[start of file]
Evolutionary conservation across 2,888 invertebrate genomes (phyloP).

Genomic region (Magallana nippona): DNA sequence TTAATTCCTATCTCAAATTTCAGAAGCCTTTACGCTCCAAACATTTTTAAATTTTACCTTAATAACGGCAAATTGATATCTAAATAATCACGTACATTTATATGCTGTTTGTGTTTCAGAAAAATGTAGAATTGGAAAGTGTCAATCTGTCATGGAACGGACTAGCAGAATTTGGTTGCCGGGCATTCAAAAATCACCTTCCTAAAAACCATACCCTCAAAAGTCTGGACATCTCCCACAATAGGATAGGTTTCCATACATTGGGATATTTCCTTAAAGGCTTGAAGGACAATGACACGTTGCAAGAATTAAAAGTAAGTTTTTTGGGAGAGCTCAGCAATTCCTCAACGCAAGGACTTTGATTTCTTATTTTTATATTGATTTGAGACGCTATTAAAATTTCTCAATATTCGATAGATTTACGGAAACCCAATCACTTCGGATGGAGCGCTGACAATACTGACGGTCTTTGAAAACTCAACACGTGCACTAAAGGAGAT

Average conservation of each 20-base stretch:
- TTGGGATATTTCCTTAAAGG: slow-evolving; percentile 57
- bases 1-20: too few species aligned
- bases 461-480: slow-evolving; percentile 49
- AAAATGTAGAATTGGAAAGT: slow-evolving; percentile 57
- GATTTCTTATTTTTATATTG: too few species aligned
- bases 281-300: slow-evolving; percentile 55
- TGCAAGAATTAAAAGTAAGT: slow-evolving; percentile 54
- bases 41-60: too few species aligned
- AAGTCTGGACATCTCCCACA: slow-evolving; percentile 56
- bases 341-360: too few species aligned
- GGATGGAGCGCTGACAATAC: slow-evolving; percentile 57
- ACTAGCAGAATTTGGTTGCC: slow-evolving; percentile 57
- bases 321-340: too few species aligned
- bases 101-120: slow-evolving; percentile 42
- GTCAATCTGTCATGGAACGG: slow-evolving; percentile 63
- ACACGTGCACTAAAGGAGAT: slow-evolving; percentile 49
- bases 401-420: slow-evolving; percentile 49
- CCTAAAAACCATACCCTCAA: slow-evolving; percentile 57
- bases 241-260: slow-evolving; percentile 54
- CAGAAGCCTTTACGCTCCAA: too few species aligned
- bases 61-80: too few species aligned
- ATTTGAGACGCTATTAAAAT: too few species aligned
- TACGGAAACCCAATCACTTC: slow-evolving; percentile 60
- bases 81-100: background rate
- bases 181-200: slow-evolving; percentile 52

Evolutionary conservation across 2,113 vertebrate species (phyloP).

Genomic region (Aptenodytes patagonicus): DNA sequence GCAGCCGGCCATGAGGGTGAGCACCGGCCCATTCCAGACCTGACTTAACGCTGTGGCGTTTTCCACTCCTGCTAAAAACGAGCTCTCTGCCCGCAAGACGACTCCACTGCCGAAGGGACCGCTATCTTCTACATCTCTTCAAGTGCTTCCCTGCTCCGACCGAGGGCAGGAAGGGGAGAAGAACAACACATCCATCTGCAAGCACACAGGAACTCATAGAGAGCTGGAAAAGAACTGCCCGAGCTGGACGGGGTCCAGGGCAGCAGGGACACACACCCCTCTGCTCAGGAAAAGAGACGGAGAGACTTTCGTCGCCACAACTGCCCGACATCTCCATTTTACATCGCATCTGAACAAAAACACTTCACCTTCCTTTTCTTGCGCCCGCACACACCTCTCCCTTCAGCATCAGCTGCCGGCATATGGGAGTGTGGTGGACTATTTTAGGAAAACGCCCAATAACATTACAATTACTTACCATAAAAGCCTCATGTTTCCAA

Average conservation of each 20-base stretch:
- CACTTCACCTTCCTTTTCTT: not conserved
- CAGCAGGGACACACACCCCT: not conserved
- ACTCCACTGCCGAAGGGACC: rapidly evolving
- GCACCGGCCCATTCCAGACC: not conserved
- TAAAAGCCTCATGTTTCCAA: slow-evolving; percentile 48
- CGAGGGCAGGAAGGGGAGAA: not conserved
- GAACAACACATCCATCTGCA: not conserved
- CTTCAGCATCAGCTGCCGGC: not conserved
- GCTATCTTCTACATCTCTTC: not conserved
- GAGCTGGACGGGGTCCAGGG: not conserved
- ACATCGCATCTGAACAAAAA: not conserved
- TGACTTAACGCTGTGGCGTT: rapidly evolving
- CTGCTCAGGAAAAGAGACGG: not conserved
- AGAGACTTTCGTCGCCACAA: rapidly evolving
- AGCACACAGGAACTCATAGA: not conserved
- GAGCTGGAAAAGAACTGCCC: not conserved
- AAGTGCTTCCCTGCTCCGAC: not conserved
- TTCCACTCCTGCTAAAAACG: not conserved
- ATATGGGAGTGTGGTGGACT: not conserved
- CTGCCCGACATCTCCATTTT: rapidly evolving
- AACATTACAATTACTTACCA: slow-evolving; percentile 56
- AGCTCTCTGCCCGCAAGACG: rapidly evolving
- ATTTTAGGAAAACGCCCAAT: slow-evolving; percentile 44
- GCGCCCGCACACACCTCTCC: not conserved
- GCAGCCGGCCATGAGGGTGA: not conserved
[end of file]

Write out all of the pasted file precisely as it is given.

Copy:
Evolutionary conservation across 2,888 invertebrate genomes (phyloP).

Genomic region (Magallana nippona): DNA sequence TTAATTCCTATCTCAAATTTCAGAAGCCTTTACGCTCCAAACATTTTTAAATTTTACCTTAATAACGGCAAATTGATATCTAAATAATCACGTACATTTATATGCTGTTTGTGTTTCAGAAAAATGTAGAATTGGAAAGTGTCAATCTGTCATGGAACGGACTAGCAGAATTTGGTTGCCGGGCATTCAAAAATCACCTTCCTAAAAACCATACCCTCAAAAGTCTGGACATCTCCCACAATAGGATAGGTTTCCATACATTGGGATATTTCCTTAAAGGCTTGAAGGACAATGACACGTTGCAAGAATTAAAAGTAAGTTTTTTGGGAGAGCTCAGCAATTCCTCAACGCAAGGACTTTGATTTCTTATTTTTATATTGATTTGAGACGCTATTAAAATTTCTCAATATTCGATAGATTTACGGAAACCCAATCACTTCGGATGGAGCGCTGACAATACTGACGGTCTTTGAAAACTCAACACGTGCACTAAAGGAGAT

Average conservation of each 20-base stretch:
- TTGGGATATTTCCTTAAAGG: slow-evolving; percentile 57
- bases 1-20: too few species aligned
- bases 461-480: slow-evolving; percentile 49
- AAAATGTAGAATTGGAAAGT: slow-evolving; percentile 57
- GATTTCTTATTTTTATATTG: too few species aligned
- bases 281-300: slow-evolving; percentile 55
- TGCAAGAATTAAAAGTAAGT: slow-evolving; percentile 54
- bases 41-60: too few species aligned
- AAGTCTGGACATCTCCCACA: slow-evolving; percentile 56
- bases 341-360: too few species aligned
- GGATGGAGCGCTGACAATAC: slow-evolving; percentile 57
- ACTAGCAGAATTTGGTTGCC: slow-evolving; percentile 57
- bases 321-340: too few species aligned
- bases 101-120: slow-evolving; percentile 42
- GTCAATCTGTCATGGAACGG: slow-evolving; percentile 63
- ACACGTGCACTAAAGGAGAT: slow-evolving; percentile 49
- bases 401-420: slow-evolving; percentile 49
- CCTAAAAACCATACCCTCAA: slow-evolving; percentile 57
- bases 241-260: slow-evolving; percentile 54
- CAGAAGCCTTTACGCTCCAA: too few species aligned
- bases 61-80: too few species aligned
- ATTTGAGACGCTATTAAAAT: too few species aligned
- TACGGAAACCCAATCACTTC: slow-evolving; percentile 60
- bases 81-100: background rate
- bases 181-200: slow-evolving; percentile 52

Evolutionary conservation across 2,113 vertebrate species (phyloP).

Genomic region (Aptenodytes patagonicus): DNA sequence GCAGCCGGCCATGAGGGTGAGCACCGGCCCATTCCAGACCTGACTTAACGCTGTGGCGTTTTCCACTCCTGCTAAAAACGAGCTCTCTGCCCGCAAGACGACTCCACTGCCGAAGGGACCGCTATCTTCTACATCTCTTCAAGTGCTTCCCTGCTCCGACCGAGGGCAGGAAGGGGAGAAGAACAACACATCCATCTGCAAGCACACAGGAACTCATAGAGAGCTGGAAAAGAACTGCCCGAGCTGGACGGGGTCCAGGGCAGCAGGGACACACACCCCTCTGCTCAGGAAAAGAGACGGAGAGACTTTCGTCGCCACAACTGCCCGACATCTCCATTTTACATCGCATCTGAACAAAAACACTTCACCTTCCTTTTCTTGCGCCCGCACACACCTCTCCCTTCAGCATCAGCTGCCGGCATATGGGAGTGTGGTGGACTATTTTAGGAAAACGCCCAATAACATTACAATTACTTACCATAAAAGCCTCATGTTTCCAA

Average conservation of each 20-base stretch:
- CACTTCACCTTCCTTTTCTT: not conserved
- CAGCAGGGACACACACCCCT: not conserved
- ACTCCACTGCCGAAGGGACC: rapidly evolving
- GCACCGGCCCATTCCAGACC: not conserved
- TAAAAGCCTCATGTTTCCAA: slow-evolving; percentile 48
- CGAGGGCAGGAAGGGGAGAA: not conserved
- GAACAACACATCCATCTGCA: not conserved
- CTTCAGCATCAGCTGCCGGC: not conserved
- GCTATCTTCTACATCTCTTC: not conserved
- GAGCTGGACGGGGTCCAGGG: not conserved
- ACATCGCATCTGAACAAAAA: not conserved
- TGACTTAACGCTGTGGCGTT: rapidly evolving
- CTGCTCAGGAAAAGAGACGG: not conserved
- AGAGACTTTCGTCGCCACAA: rapidly evolving
- AGCACACAGGAACTCATAGA: not conserved
- GAGCTGGAAAAGAACTGCCC: not conserved
- AAGTGCTTCCCTGCTCCGAC: not conserved
- TTCCACTCCTGCTAAAAACG: not conserved
- ATATGGGAGTGTGGTGGACT: not conserved
- CTGCCCGACATCTCCATTTT: rapidly evolving
- AACATTACAATTACTTACCA: slow-evolving; percentile 56
- AGCTCTCTGCCCGCAAGACG: rapidly evolving
- ATTTTAGGAAAACGCCCAAT: slow-evolving; percentile 44
- GCGCCCGCACACACCTCTCC: not conserved
- GCAGCCGGCCATGAGGGTGA: not conserved